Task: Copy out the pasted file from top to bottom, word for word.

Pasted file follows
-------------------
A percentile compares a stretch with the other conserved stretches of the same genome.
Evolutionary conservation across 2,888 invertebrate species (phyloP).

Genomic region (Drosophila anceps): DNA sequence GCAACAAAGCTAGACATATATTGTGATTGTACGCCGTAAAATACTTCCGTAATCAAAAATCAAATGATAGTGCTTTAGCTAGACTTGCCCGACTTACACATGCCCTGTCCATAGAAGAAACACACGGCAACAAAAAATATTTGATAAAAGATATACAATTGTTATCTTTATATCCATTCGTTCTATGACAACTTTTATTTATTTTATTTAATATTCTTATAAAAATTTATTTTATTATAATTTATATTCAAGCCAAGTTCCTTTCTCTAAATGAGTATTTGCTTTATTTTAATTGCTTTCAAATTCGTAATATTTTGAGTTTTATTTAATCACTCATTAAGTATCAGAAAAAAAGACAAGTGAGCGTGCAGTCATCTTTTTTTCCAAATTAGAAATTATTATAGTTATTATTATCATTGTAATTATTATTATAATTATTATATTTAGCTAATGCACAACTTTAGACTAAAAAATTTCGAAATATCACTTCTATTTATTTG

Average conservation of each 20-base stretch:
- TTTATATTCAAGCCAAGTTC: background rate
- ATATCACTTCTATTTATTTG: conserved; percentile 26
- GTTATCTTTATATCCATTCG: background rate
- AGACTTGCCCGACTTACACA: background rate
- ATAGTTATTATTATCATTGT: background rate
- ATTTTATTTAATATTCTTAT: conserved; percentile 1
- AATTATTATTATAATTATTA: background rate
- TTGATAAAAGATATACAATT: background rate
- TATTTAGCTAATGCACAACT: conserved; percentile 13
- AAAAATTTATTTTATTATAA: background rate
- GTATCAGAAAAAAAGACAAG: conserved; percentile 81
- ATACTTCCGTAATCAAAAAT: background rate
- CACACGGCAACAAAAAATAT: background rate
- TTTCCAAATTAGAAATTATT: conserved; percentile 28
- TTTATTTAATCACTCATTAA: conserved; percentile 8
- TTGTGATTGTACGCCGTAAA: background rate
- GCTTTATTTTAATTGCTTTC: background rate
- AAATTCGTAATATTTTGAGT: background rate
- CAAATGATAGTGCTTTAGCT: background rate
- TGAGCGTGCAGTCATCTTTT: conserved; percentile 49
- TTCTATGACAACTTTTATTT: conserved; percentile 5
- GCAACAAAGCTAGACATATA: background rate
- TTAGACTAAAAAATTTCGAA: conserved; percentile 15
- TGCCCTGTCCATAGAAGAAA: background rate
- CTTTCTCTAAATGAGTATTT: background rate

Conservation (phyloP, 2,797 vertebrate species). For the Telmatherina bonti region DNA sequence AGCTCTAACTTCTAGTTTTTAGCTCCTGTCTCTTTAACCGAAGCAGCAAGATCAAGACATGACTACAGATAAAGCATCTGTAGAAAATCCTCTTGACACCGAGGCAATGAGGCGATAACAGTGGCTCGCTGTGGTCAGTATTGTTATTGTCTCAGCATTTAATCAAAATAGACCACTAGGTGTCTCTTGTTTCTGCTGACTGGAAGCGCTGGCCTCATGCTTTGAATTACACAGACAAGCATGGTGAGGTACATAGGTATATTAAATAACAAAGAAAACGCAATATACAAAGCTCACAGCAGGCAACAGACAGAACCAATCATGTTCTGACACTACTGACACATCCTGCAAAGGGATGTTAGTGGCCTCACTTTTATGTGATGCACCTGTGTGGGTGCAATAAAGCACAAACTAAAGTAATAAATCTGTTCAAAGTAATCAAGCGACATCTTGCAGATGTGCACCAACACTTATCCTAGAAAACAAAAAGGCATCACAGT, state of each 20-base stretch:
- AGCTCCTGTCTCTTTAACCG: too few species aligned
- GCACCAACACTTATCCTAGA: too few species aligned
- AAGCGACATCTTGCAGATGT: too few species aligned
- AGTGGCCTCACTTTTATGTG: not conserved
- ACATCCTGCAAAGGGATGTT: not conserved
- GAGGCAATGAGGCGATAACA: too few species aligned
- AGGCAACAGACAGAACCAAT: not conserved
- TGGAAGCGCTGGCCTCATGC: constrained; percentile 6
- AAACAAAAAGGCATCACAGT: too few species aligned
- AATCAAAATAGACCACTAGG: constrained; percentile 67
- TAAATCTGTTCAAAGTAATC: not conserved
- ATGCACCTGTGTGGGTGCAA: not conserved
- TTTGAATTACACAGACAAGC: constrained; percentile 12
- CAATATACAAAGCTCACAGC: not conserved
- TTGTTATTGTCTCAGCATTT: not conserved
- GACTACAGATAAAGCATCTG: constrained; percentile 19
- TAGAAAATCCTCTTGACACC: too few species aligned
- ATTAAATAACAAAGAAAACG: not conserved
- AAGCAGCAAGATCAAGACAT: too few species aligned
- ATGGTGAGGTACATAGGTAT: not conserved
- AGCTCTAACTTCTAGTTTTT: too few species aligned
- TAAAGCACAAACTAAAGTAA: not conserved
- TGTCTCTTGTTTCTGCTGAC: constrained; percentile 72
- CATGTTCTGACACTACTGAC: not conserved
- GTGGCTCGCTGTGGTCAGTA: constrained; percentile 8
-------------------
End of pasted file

A percentile compares a stretch with the other conserved stretches of the same genome.
Evolutionary conservation across 2,888 invertebrate species (phyloP).

Genomic region (Drosophila anceps): DNA sequence GCAACAAAGCTAGACATATATTGTGATTGTACGCCGTAAAATACTTCCGTAATCAAAAATCAAATGATAGTGCTTTAGCTAGACTTGCCCGACTTACACATGCCCTGTCCATAGAAGAAACACACGGCAACAAAAAATATTTGATAAAAGATATACAATTGTTATCTTTATATCCATTCGTTCTATGACAACTTTTATTTATTTTATTTAATATTCTTATAAAAATTTATTTTATTATAATTTATATTCAAGCCAAGTTCCTTTCTCTAAATGAGTATTTGCTTTATTTTAATTGCTTTCAAATTCGTAATATTTTGAGTTTTATTTAATCACTCATTAAGTATCAGAAAAAAAGACAAGTGAGCGTGCAGTCATCTTTTTTTCCAAATTAGAAATTATTATAGTTATTATTATCATTGTAATTATTATTATAATTATTATATTTAGCTAATGCACAACTTTAGACTAAAAAATTTCGAAATATCACTTCTATTTATTTG

Average conservation of each 20-base stretch:
- TTTATATTCAAGCCAAGTTC: background rate
- ATATCACTTCTATTTATTTG: conserved; percentile 26
- GTTATCTTTATATCCATTCG: background rate
- AGACTTGCCCGACTTACACA: background rate
- ATAGTTATTATTATCATTGT: background rate
- ATTTTATTTAATATTCTTAT: conserved; percentile 1
- AATTATTATTATAATTATTA: background rate
- TTGATAAAAGATATACAATT: background rate
- TATTTAGCTAATGCACAACT: conserved; percentile 13
- AAAAATTTATTTTATTATAA: background rate
- GTATCAGAAAAAAAGACAAG: conserved; percentile 81
- ATACTTCCGTAATCAAAAAT: background rate
- CACACGGCAACAAAAAATAT: background rate
- TTTCCAAATTAGAAATTATT: conserved; percentile 28
- TTTATTTAATCACTCATTAA: conserved; percentile 8
- TTGTGATTGTACGCCGTAAA: background rate
- GCTTTATTTTAATTGCTTTC: background rate
- AAATTCGTAATATTTTGAGT: background rate
- CAAATGATAGTGCTTTAGCT: background rate
- TGAGCGTGCAGTCATCTTTT: conserved; percentile 49
- TTCTATGACAACTTTTATTT: conserved; percentile 5
- GCAACAAAGCTAGACATATA: background rate
- TTAGACTAAAAAATTTCGAA: conserved; percentile 15
- TGCCCTGTCCATAGAAGAAA: background rate
- CTTTCTCTAAATGAGTATTT: background rate

Conservation (phyloP, 2,797 vertebrate species). For the Telmatherina bonti region DNA sequence AGCTCTAACTTCTAGTTTTTAGCTCCTGTCTCTTTAACCGAAGCAGCAAGATCAAGACATGACTACAGATAAAGCATCTGTAGAAAATCCTCTTGACACCGAGGCAATGAGGCGATAACAGTGGCTCGCTGTGGTCAGTATTGTTATTGTCTCAGCATTTAATCAAAATAGACCACTAGGTGTCTCTTGTTTCTGCTGACTGGAAGCGCTGGCCTCATGCTTTGAATTACACAGACAAGCATGGTGAGGTACATAGGTATATTAAATAACAAAGAAAACGCAATATACAAAGCTCACAGCAGGCAACAGACAGAACCAATCATGTTCTGACACTACTGACACATCCTGCAAAGGGATGTTAGTGGCCTCACTTTTATGTGATGCACCTGTGTGGGTGCAATAAAGCACAAACTAAAGTAATAAATCTGTTCAAAGTAATCAAGCGACATCTTGCAGATGTGCACCAACACTTATCCTAGAAAACAAAAAGGCATCACAGT, state of each 20-base stretch:
- AGCTCCTGTCTCTTTAACCG: too few species aligned
- GCACCAACACTTATCCTAGA: too few species aligned
- AAGCGACATCTTGCAGATGT: too few species aligned
- AGTGGCCTCACTTTTATGTG: not conserved
- ACATCCTGCAAAGGGATGTT: not conserved
- GAGGCAATGAGGCGATAACA: too few species aligned
- AGGCAACAGACAGAACCAAT: not conserved
- TGGAAGCGCTGGCCTCATGC: constrained; percentile 6
- AAACAAAAAGGCATCACAGT: too few species aligned
- AATCAAAATAGACCACTAGG: constrained; percentile 67
- TAAATCTGTTCAAAGTAATC: not conserved
- ATGCACCTGTGTGGGTGCAA: not conserved
- TTTGAATTACACAGACAAGC: constrained; percentile 12
- CAATATACAAAGCTCACAGC: not conserved
- TTGTTATTGTCTCAGCATTT: not conserved
- GACTACAGATAAAGCATCTG: constrained; percentile 19
- TAGAAAATCCTCTTGACACC: too few species aligned
- ATTAAATAACAAAGAAAACG: not conserved
- AAGCAGCAAGATCAAGACAT: too few species aligned
- ATGGTGAGGTACATAGGTAT: not conserved
- AGCTCTAACTTCTAGTTTTT: too few species aligned
- TAAAGCACAAACTAAAGTAA: not conserved
- TGTCTCTTGTTTCTGCTGAC: constrained; percentile 72
- CATGTTCTGACACTACTGAC: not conserved
- GTGGCTCGCTGTGGTCAGTA: constrained; percentile 8